From Circles and Ciphers.

April 2, 2020; Block Club Chicago

In a matter of weeks, arts and cultural nonprofits across the globe have found new ways of making performances, collections, and programs accessible—at least online—to constituents. While museums offer virtual tours and performing arts groups stream archived performances, one emerging trend is to offer more hands-on artmaking opportunities to help people in lockdown or quarantine to cope with and make sense of their COVID-19 experiences.

Nonprofits, individual artists, and even groups of neighbors are finding ways to maintain physical distancing while challenging each other to get creative, to share their art, and to actively participate in collective artmaking. Here are some of the best examples we’ve seen so far:

  • In the Rogers Park neighborhood of Chicago, Circles & Ciphers, which describes itself as “a hip-hop infused restorative justice organization,” has challenged residents to “channel their feelings on the coronavirus outbreak into works of art.” Among the types of entries being accepted for the #SocialDistanceChallenge are poems, freestyles, visual art, songs, spoken word, dance, and TikTok or other short videos. Prizes will be awarded to those entries deemed to have “the best impact on spreading positivity and awareness.”
  • The Getty Museum in Los Angeles issued a call for people to use household objects (as well as housemates and other living creatures) to recreate artistic masterpieces from the world of visual art. As reported last week in the Washington Post, Twitter, Instagram, and Facebook have been flooded with wildly creative knock-offs and reinterpretations of classic paintings.
  • British musician James Sills, already known for bringing groups of people together for communal singing gatherings, is now leading weekly virtual gatherings under the name of “The Sofa Singers.” For an article in The Telegraph, Sills described the 45-minute gatherings as “part-house party, part-singalong, part-choir.” Pipes a little rusty from being isolated? Sign up here.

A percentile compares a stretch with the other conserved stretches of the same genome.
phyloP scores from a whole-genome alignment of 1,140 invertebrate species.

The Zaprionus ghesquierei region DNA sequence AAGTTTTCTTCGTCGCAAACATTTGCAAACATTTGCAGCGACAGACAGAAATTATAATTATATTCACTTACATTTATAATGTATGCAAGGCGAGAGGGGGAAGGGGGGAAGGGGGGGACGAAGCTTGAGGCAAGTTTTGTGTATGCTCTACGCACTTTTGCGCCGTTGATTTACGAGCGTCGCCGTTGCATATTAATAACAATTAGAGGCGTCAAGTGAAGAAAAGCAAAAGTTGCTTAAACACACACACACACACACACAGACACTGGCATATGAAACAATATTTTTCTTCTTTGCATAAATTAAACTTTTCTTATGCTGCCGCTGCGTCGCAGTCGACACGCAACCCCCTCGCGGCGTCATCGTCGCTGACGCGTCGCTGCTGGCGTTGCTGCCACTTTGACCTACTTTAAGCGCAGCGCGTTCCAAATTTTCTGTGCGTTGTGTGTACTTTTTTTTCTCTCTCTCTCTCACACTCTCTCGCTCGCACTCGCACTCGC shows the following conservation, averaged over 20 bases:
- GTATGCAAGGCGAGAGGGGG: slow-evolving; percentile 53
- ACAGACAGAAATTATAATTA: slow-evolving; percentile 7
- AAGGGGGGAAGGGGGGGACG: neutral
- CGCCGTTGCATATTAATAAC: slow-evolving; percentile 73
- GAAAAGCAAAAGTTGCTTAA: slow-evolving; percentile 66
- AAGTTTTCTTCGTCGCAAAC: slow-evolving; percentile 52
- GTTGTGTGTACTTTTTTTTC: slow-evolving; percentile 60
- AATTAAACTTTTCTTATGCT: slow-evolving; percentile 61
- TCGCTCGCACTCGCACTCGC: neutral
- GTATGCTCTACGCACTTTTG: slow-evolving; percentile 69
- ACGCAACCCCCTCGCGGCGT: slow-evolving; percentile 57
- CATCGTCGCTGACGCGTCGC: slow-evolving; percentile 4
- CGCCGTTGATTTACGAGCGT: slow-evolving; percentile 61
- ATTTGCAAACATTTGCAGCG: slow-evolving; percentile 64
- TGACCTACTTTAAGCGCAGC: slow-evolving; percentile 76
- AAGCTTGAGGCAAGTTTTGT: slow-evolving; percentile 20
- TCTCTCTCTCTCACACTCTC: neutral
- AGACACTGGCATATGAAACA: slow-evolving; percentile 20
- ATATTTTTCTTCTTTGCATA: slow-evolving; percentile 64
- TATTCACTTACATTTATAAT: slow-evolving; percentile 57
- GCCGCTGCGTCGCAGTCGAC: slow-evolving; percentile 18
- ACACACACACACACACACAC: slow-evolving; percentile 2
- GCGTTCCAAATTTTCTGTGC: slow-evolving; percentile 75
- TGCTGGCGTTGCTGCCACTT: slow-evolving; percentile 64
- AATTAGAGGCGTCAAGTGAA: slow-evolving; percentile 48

• Philadelphia-based nonprofit BalletX, which had to postpone its spring performances, is now streaming all of its dance and fitness classes—for beginners through more advanced levels—via Instagram Live.
  • Online writing courses and virtual readings and book tours abound. But for those who just want to try and write down how they’re feeling or what they want to remember from this most unusual and worrisome time, author Suleika Jaouad has started a project called The Isolation Journals. Anyone can sign up for free to get a daily journal-writing prompt each day in April.
  • In Fort Sill, Oklahoma, one family that already had a habit of making art together has apparently started a new neighborhood trend in window art, as reported by ABC affiliate KSWO.

Each of these new initiatives is, in its own way, a creative response to this global crisis we are living through together. And while even a small dose of artmaking may help people who don’t normally see themselves as artists to pass the time and let off a little steam, artists and educator Louis Netter suggests there’s even more at stake here. Writing last week for Fast Company, Netter had this to say about why art matters so much just now:

People are dying, critical resources are stretched, and the very essence of our freedom is shrinking—and yet we are moved inward, to the vast inner space of our thoughts and imagination, a place we have perhaps neglected. Of all the necessities we now feel so keenly aware of, the arts and their contribution to our well-being is evident and, in some ways, central to coronavirus confinement for those of us locked in at home.

—Eileen Cunniffe